Do salt and fresh water drown you in different ways?

DrowningDrowning in salt water is different than drowning in fresh water. Fresh water seems to be the more deadly variety, with more people drowning in fresh water every year than in salt water. Also, the time it takes for a person to drown in saltwater is between 5 to 30 minutes, while with fresh water, it only takes between 5 to 20 minutes.

In cases of fresh water drowning, the water filling a person’s lungs is considered “hypotonic” to the blood. The fresh water seeps its way into one’s blood stream where it dilutes the plasma/electrolytes, causing the red blood cells to swell up and eventually burst.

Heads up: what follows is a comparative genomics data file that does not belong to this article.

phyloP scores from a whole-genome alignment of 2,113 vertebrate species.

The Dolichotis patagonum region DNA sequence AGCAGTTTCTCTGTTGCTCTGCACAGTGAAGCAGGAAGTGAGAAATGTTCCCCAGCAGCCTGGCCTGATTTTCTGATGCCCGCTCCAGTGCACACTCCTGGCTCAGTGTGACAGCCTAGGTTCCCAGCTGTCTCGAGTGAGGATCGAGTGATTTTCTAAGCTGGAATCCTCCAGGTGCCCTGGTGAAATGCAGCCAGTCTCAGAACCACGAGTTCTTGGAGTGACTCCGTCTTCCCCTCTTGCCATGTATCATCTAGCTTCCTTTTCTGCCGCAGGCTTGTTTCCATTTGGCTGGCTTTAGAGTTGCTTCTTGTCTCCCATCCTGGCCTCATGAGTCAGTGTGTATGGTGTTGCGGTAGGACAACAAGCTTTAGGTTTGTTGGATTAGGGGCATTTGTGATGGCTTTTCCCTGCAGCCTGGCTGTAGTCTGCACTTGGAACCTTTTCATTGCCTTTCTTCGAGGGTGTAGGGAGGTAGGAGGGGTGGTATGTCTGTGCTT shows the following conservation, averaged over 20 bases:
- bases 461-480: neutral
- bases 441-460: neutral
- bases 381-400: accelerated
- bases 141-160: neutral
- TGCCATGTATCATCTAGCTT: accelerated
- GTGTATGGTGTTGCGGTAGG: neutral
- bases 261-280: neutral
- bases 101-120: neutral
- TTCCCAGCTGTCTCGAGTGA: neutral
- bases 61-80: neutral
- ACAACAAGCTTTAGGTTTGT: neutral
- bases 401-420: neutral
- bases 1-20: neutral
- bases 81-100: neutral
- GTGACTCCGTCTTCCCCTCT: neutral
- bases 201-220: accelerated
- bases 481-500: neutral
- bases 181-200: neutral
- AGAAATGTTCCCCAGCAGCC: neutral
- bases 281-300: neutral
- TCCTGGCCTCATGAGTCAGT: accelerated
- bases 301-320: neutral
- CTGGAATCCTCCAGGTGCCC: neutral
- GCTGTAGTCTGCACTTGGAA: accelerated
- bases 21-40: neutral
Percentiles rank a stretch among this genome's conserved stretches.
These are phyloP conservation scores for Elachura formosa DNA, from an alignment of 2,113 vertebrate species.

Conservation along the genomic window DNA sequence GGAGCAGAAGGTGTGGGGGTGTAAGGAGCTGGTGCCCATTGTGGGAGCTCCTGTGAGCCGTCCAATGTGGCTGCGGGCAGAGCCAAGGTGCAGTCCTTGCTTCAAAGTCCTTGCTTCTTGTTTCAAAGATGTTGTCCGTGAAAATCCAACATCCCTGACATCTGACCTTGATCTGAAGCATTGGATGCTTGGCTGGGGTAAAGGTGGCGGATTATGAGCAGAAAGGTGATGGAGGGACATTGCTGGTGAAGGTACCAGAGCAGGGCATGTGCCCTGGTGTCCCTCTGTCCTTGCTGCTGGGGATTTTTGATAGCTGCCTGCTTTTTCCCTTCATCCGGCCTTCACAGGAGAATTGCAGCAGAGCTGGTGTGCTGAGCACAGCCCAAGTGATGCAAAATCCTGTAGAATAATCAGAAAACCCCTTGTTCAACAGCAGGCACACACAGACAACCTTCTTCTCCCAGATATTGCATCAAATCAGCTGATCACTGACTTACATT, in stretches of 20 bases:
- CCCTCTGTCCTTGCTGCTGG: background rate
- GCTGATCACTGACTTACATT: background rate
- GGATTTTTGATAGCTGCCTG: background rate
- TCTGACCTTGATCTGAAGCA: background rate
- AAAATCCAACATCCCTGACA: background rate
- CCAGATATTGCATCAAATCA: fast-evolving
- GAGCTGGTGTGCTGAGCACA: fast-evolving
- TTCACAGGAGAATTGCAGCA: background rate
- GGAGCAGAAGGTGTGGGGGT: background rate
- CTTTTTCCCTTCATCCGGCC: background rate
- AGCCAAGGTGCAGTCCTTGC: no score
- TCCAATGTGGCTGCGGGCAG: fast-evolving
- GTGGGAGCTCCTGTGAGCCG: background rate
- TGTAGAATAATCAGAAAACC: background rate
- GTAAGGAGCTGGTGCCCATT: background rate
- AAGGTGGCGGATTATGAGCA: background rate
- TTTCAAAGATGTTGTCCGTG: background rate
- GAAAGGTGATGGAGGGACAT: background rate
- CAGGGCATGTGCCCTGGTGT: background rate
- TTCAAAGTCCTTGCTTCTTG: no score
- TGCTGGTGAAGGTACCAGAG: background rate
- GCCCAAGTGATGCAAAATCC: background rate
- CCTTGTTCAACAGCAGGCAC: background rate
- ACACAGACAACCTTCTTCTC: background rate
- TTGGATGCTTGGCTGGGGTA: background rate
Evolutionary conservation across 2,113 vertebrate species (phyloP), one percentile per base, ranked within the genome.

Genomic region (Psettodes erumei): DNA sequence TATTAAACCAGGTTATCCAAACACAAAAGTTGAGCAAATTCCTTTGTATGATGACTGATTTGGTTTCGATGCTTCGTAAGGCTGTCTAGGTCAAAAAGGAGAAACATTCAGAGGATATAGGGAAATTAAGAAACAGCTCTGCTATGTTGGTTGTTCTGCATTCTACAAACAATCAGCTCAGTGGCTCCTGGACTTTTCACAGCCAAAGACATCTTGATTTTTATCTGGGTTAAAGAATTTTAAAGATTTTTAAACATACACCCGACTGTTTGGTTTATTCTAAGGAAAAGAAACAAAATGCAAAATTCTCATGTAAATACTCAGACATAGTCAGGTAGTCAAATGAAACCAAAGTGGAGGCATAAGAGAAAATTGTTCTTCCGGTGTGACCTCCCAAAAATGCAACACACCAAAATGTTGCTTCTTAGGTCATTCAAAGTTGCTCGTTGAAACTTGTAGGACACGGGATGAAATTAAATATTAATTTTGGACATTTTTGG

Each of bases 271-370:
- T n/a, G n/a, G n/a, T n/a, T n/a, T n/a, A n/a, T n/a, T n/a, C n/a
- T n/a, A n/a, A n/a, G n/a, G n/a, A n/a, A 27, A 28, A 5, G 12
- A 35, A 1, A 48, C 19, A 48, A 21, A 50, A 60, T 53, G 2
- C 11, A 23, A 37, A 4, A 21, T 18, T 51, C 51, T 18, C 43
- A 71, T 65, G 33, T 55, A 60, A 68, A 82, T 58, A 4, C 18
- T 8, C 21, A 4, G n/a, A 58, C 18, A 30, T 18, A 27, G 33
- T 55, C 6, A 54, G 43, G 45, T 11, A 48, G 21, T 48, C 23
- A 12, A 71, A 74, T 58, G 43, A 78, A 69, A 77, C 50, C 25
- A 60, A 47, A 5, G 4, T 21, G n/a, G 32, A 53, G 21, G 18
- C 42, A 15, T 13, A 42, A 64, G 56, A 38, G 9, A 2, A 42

Drowning in saltwater is different. When the lungs fill with saltwater, it gives the opposite effect and becomes “hypertonic” to the blood passing nearby. The plasma in the blood gets sucked into the lungs and fills it, preventing gas/air exchange. Without oxygen, the heart gives up and one goes unconscious, eventually dying.

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